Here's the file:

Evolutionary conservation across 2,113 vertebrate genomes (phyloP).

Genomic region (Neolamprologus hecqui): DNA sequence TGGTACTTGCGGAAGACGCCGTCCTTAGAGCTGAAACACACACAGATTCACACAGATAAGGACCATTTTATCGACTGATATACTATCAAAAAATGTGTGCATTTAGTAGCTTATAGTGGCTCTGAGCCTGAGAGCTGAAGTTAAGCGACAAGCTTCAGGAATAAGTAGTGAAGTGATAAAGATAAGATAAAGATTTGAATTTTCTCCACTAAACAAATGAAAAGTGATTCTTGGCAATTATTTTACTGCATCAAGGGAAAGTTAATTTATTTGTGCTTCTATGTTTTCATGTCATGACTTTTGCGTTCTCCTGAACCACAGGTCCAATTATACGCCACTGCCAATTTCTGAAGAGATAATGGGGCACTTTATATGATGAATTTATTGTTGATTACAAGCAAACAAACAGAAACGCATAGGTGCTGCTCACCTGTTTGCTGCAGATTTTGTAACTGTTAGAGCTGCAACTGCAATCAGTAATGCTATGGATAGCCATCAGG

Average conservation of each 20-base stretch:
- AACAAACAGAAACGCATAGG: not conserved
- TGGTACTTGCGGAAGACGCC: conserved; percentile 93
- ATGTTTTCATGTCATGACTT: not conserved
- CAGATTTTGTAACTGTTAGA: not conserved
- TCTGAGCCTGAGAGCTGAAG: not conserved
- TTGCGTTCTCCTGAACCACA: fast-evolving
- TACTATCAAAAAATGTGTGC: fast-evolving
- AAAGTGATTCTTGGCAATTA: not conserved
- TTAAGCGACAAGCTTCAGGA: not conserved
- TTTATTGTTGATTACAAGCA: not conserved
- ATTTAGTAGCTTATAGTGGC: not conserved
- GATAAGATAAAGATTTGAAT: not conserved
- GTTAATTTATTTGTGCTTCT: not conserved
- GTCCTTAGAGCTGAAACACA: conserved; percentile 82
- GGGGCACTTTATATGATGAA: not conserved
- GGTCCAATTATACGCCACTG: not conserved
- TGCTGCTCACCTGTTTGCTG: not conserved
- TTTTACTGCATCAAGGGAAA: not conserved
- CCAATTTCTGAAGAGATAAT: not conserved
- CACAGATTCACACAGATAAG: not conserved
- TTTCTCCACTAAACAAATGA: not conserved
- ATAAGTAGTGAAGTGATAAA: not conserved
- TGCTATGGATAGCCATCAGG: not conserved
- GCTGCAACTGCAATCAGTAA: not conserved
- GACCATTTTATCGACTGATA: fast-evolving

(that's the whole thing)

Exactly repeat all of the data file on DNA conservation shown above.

Evolutionary conservation across 2,113 vertebrate genomes (phyloP).

Genomic region (Neolamprologus hecqui): DNA sequence TGGTACTTGCGGAAGACGCCGTCCTTAGAGCTGAAACACACACAGATTCACACAGATAAGGACCATTTTATCGACTGATATACTATCAAAAAATGTGTGCATTTAGTAGCTTATAGTGGCTCTGAGCCTGAGAGCTGAAGTTAAGCGACAAGCTTCAGGAATAAGTAGTGAAGTGATAAAGATAAGATAAAGATTTGAATTTTCTCCACTAAACAAATGAAAAGTGATTCTTGGCAATTATTTTACTGCATCAAGGGAAAGTTAATTTATTTGTGCTTCTATGTTTTCATGTCATGACTTTTGCGTTCTCCTGAACCACAGGTCCAATTATACGCCACTGCCAATTTCTGAAGAGATAATGGGGCACTTTATATGATGAATTTATTGTTGATTACAAGCAAACAAACAGAAACGCATAGGTGCTGCTCACCTGTTTGCTGCAGATTTTGTAACTGTTAGAGCTGCAACTGCAATCAGTAATGCTATGGATAGCCATCAGG

Average conservation of each 20-base stretch:
- AACAAACAGAAACGCATAGG: not conserved
- TGGTACTTGCGGAAGACGCC: conserved; percentile 93
- ATGTTTTCATGTCATGACTT: not conserved
- CAGATTTTGTAACTGTTAGA: not conserved
- TCTGAGCCTGAGAGCTGAAG: not conserved
- TTGCGTTCTCCTGAACCACA: fast-evolving
- TACTATCAAAAAATGTGTGC: fast-evolving
- AAAGTGATTCTTGGCAATTA: not conserved
- TTAAGCGACAAGCTTCAGGA: not conserved
- TTTATTGTTGATTACAAGCA: not conserved
- ATTTAGTAGCTTATAGTGGC: not conserved
- GATAAGATAAAGATTTGAAT: not conserved
- GTTAATTTATTTGTGCTTCT: not conserved
- GTCCTTAGAGCTGAAACACA: conserved; percentile 82
- GGGGCACTTTATATGATGAA: not conserved
- GGTCCAATTATACGCCACTG: not conserved
- TGCTGCTCACCTGTTTGCTG: not conserved
- TTTTACTGCATCAAGGGAAA: not conserved
- CCAATTTCTGAAGAGATAAT: not conserved
- CACAGATTCACACAGATAAG: not conserved
- TTTCTCCACTAAACAAATGA: not conserved
- ATAAGTAGTGAAGTGATAAA: not conserved
- TGCTATGGATAGCCATCAGG: not conserved
- GCTGCAACTGCAATCAGTAA: not conserved
- GACCATTTTATCGACTGATA: fast-evolving